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The case of a man convicted of burglary based largely on forensic blood evidence destroyed by Superstorm Sandy’s floodwaters went before New York state’s highest court on Thursday.

Peter Austin was convicted in 2013 of two break-ins in the Bronx after his DNA was linked to blood found at the crime scene. Prosecutors were able to introduce the findings from their DNA analysis of the blood, even though the physical blood evidence was contaminated when the police warehouse flooded in 2012.

Austin, who was sentenced to 7-14 years in prison, argues that jurors should have been told they could discount the DNA analysis because the physical evidence was destroyed.

The New York Court of Appeals heard oral arguments from Austin’s attorney and the Bronx prosecutors on Thursday. A decision in the case is expected later this fall.

Judges can instruct a jury to discount evidence when it was lost or destroyed intentionally or through negligence, but lower courts have ruled that no such jury instruction was needed in Austin’s case. They ruled that the evidence wasn’t destroyed on purpose and that authorities couldn’t be faulted for a natural disaster. They also noted that the blood samples themselves may have been of limited value to Austin, who had not asked to conduct an independent review of the evidence.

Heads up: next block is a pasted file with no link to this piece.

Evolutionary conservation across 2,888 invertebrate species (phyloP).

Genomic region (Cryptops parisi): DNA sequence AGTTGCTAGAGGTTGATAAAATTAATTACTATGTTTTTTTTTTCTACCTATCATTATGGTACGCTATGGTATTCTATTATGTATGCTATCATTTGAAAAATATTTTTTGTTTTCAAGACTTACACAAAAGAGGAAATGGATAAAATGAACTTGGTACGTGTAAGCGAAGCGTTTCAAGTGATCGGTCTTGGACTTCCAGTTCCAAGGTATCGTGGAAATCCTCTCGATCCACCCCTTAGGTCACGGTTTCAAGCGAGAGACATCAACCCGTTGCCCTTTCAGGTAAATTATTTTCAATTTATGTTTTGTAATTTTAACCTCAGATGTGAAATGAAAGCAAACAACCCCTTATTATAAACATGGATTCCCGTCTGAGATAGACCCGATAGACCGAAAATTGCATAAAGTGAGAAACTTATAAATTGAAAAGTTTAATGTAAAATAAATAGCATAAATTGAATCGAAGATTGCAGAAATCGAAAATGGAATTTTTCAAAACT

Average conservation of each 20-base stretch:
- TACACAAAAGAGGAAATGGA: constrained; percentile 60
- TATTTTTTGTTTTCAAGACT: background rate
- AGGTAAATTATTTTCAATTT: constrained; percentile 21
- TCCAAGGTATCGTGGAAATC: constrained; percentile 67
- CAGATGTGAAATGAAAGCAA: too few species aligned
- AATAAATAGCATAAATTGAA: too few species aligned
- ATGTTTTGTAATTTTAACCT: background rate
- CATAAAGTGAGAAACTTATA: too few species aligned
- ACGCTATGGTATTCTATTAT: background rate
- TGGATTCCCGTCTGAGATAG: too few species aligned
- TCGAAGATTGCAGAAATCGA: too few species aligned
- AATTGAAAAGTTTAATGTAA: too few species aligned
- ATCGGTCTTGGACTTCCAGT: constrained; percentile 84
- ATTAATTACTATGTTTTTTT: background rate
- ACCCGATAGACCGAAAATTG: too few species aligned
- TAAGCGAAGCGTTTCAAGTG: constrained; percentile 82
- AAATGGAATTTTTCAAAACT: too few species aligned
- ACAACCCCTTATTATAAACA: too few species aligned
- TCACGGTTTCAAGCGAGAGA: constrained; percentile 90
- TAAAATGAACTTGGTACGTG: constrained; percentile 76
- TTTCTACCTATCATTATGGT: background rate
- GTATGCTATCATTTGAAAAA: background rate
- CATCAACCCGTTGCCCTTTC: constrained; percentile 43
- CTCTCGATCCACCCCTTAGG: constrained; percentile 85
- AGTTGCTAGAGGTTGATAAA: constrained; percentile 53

“The evidence was destroyed or rendered inaccessible as the result of a meteorological event beyond human control,” the Appellate Division wrote in its 3-1 ruling.

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